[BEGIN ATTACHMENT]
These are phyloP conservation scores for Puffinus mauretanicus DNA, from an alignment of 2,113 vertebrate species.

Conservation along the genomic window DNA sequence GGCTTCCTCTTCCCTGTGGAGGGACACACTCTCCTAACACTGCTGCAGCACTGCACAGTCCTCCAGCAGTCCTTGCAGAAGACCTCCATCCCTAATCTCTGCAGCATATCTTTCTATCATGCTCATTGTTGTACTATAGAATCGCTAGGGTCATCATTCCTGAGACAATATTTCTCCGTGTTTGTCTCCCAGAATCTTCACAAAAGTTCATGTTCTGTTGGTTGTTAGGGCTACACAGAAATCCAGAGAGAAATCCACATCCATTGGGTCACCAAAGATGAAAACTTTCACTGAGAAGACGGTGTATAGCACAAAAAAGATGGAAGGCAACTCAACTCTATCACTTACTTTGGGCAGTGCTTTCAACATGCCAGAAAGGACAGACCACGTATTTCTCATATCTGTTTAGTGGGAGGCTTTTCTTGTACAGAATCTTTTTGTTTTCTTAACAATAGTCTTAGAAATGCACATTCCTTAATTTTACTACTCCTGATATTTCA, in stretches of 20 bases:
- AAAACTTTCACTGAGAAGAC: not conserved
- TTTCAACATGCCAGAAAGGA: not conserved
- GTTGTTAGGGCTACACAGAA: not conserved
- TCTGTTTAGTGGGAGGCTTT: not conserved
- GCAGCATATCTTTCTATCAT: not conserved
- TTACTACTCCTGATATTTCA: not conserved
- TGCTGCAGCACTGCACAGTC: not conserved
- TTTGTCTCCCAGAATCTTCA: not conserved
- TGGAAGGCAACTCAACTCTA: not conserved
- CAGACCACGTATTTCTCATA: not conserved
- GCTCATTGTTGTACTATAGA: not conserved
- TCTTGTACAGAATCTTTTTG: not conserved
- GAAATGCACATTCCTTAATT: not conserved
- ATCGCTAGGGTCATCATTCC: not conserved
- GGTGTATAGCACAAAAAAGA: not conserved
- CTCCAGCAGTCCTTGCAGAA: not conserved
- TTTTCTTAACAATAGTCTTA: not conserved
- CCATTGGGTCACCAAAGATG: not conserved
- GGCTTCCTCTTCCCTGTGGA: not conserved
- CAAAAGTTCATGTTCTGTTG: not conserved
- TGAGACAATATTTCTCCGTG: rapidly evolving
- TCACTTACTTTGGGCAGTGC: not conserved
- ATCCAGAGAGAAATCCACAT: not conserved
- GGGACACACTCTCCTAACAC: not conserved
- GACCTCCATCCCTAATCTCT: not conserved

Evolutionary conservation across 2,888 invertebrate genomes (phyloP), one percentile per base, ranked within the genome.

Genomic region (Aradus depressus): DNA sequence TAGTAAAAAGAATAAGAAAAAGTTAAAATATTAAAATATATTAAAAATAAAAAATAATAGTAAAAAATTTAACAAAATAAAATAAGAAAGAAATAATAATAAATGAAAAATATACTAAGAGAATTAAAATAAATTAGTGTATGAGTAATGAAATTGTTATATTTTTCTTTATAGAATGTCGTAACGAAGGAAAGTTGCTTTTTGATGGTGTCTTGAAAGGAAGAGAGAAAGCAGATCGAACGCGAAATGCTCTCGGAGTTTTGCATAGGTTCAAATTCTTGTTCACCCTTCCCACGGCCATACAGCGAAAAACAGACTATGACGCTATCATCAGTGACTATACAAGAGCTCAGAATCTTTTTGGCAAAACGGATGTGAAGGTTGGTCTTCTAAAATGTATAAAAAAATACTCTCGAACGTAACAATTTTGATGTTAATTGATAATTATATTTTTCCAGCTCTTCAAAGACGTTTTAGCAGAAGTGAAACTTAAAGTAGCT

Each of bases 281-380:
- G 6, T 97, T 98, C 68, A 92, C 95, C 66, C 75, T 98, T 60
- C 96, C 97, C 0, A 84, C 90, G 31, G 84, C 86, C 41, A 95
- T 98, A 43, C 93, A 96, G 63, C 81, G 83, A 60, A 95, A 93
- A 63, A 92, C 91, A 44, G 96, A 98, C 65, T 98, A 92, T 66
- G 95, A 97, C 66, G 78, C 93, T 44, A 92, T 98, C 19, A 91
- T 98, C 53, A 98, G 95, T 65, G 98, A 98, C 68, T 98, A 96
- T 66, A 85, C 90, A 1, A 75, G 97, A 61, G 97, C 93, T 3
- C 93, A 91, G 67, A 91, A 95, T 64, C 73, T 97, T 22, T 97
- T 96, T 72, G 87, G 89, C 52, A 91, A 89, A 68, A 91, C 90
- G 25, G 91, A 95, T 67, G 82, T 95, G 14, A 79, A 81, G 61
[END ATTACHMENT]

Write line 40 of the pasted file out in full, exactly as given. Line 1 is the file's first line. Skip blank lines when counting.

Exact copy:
- G 25, G 91, A 95, T 67, G 82, T 95, G 14, A 79, A 81, G 61